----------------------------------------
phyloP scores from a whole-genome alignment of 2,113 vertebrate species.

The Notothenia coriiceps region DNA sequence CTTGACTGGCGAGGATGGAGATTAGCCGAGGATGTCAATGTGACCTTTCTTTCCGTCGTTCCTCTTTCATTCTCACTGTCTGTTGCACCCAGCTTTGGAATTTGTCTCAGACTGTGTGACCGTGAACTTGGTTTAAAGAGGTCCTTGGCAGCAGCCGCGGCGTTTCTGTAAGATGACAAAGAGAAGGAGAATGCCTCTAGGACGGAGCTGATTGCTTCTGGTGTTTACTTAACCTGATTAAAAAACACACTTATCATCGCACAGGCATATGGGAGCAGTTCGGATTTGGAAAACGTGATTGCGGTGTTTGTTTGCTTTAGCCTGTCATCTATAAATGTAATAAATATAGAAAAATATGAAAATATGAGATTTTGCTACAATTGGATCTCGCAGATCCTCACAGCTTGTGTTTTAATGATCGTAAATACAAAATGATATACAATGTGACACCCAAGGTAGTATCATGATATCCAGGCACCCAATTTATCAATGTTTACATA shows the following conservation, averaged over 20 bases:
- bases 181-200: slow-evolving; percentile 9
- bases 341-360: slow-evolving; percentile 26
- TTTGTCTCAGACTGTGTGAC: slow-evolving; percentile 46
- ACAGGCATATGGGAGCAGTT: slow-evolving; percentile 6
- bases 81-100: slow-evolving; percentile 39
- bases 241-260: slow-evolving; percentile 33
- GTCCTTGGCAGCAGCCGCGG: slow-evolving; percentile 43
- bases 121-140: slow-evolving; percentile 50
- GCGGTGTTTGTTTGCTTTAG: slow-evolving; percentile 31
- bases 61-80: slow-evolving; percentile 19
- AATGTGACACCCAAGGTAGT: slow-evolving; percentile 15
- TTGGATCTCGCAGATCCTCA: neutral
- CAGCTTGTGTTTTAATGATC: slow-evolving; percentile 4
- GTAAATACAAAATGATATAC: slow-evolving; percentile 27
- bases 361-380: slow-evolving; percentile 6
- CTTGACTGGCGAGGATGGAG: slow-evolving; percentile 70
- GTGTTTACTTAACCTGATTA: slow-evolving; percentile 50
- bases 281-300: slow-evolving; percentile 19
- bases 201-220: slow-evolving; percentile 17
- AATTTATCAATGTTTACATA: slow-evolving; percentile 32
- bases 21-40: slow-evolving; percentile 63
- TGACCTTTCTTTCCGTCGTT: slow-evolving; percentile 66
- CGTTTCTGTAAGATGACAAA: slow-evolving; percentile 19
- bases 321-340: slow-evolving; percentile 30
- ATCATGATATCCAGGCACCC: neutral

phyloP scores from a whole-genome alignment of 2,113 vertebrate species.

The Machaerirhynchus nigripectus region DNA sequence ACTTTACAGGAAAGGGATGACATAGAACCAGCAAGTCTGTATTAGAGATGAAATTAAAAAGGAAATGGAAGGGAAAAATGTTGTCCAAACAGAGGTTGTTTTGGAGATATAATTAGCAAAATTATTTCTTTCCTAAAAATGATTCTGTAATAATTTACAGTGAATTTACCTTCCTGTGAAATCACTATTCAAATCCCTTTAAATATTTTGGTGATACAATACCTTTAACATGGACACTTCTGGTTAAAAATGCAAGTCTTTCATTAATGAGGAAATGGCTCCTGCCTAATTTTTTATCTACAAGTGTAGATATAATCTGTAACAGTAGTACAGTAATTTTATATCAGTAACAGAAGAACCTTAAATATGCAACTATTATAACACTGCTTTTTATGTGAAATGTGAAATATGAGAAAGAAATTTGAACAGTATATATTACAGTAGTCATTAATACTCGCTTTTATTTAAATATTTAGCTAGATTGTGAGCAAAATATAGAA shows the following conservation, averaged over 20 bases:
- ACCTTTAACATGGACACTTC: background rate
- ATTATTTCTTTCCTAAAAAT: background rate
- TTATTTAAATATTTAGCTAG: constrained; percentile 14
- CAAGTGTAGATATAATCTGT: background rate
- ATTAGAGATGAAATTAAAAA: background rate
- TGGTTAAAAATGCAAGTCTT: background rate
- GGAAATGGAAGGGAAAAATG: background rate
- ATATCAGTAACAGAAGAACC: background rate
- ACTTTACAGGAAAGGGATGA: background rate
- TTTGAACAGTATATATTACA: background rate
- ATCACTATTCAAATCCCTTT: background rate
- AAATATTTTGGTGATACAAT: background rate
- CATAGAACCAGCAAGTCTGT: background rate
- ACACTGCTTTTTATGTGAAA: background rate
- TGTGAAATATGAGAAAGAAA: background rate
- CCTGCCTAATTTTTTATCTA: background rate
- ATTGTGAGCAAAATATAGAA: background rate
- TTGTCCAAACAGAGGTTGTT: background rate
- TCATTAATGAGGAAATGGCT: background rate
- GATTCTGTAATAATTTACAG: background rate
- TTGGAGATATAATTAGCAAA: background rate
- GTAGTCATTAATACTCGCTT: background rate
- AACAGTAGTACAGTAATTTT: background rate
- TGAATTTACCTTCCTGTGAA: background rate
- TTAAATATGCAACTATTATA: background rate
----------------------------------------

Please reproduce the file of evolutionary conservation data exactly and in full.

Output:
phyloP scores from a whole-genome alignment of 2,113 vertebrate species.

The Notothenia coriiceps region DNA sequence CTTGACTGGCGAGGATGGAGATTAGCCGAGGATGTCAATGTGACCTTTCTTTCCGTCGTTCCTCTTTCATTCTCACTGTCTGTTGCACCCAGCTTTGGAATTTGTCTCAGACTGTGTGACCGTGAACTTGGTTTAAAGAGGTCCTTGGCAGCAGCCGCGGCGTTTCTGTAAGATGACAAAGAGAAGGAGAATGCCTCTAGGACGGAGCTGATTGCTTCTGGTGTTTACTTAACCTGATTAAAAAACACACTTATCATCGCACAGGCATATGGGAGCAGTTCGGATTTGGAAAACGTGATTGCGGTGTTTGTTTGCTTTAGCCTGTCATCTATAAATGTAATAAATATAGAAAAATATGAAAATATGAGATTTTGCTACAATTGGATCTCGCAGATCCTCACAGCTTGTGTTTTAATGATCGTAAATACAAAATGATATACAATGTGACACCCAAGGTAGTATCATGATATCCAGGCACCCAATTTATCAATGTTTACATA shows the following conservation, averaged over 20 bases:
- bases 181-200: slow-evolving; percentile 9
- bases 341-360: slow-evolving; percentile 26
- TTTGTCTCAGACTGTGTGAC: slow-evolving; percentile 46
- ACAGGCATATGGGAGCAGTT: slow-evolving; percentile 6
- bases 81-100: slow-evolving; percentile 39
- bases 241-260: slow-evolving; percentile 33
- GTCCTTGGCAGCAGCCGCGG: slow-evolving; percentile 43
- bases 121-140: slow-evolving; percentile 50
- GCGGTGTTTGTTTGCTTTAG: slow-evolving; percentile 31
- bases 61-80: slow-evolving; percentile 19
- AATGTGACACCCAAGGTAGT: slow-evolving; percentile 15
- TTGGATCTCGCAGATCCTCA: neutral
- CAGCTTGTGTTTTAATGATC: slow-evolving; percentile 4
- GTAAATACAAAATGATATAC: slow-evolving; percentile 27
- bases 361-380: slow-evolving; percentile 6
- CTTGACTGGCGAGGATGGAG: slow-evolving; percentile 70
- GTGTTTACTTAACCTGATTA: slow-evolving; percentile 50
- bases 281-300: slow-evolving; percentile 19
- bases 201-220: slow-evolving; percentile 17
- AATTTATCAATGTTTACATA: slow-evolving; percentile 32
- bases 21-40: slow-evolving; percentile 63
- TGACCTTTCTTTCCGTCGTT: slow-evolving; percentile 66
- CGTTTCTGTAAGATGACAAA: slow-evolving; percentile 19
- bases 321-340: slow-evolving; percentile 30
- ATCATGATATCCAGGCACCC: neutral

phyloP scores from a whole-genome alignment of 2,113 vertebrate species.

The Machaerirhynchus nigripectus region DNA sequence ACTTTACAGGAAAGGGATGACATAGAACCAGCAAGTCTGTATTAGAGATGAAATTAAAAAGGAAATGGAAGGGAAAAATGTTGTCCAAACAGAGGTTGTTTTGGAGATATAATTAGCAAAATTATTTCTTTCCTAAAAATGATTCTGTAATAATTTACAGTGAATTTACCTTCCTGTGAAATCACTATTCAAATCCCTTTAAATATTTTGGTGATACAATACCTTTAACATGGACACTTCTGGTTAAAAATGCAAGTCTTTCATTAATGAGGAAATGGCTCCTGCCTAATTTTTTATCTACAAGTGTAGATATAATCTGTAACAGTAGTACAGTAATTTTATATCAGTAACAGAAGAACCTTAAATATGCAACTATTATAACACTGCTTTTTATGTGAAATGTGAAATATGAGAAAGAAATTTGAACAGTATATATTACAGTAGTCATTAATACTCGCTTTTATTTAAATATTTAGCTAGATTGTGAGCAAAATATAGAA shows the following conservation, averaged over 20 bases:
- ACCTTTAACATGGACACTTC: background rate
- ATTATTTCTTTCCTAAAAAT: background rate
- TTATTTAAATATTTAGCTAG: constrained; percentile 14
- CAAGTGTAGATATAATCTGT: background rate
- ATTAGAGATGAAATTAAAAA: background rate
- TGGTTAAAAATGCAAGTCTT: background rate
- GGAAATGGAAGGGAAAAATG: background rate
- ATATCAGTAACAGAAGAACC: background rate
- ACTTTACAGGAAAGGGATGA: background rate
- TTTGAACAGTATATATTACA: background rate
- ATCACTATTCAAATCCCTTT: background rate
- AAATATTTTGGTGATACAAT: background rate
- CATAGAACCAGCAAGTCTGT: background rate
- ACACTGCTTTTTATGTGAAA: background rate
- TGTGAAATATGAGAAAGAAA: background rate
- CCTGCCTAATTTTTTATCTA: background rate
- ATTGTGAGCAAAATATAGAA: background rate
- TTGTCCAAACAGAGGTTGTT: background rate
- TCATTAATGAGGAAATGGCT: background rate
- GATTCTGTAATAATTTACAG: background rate
- TTGGAGATATAATTAGCAAA: background rate
- GTAGTCATTAATACTCGCTT: background rate
- AACAGTAGTACAGTAATTTT: background rate
- TGAATTTACCTTCCTGTGAA: background rate
- TTAAATATGCAACTATTATA: background rate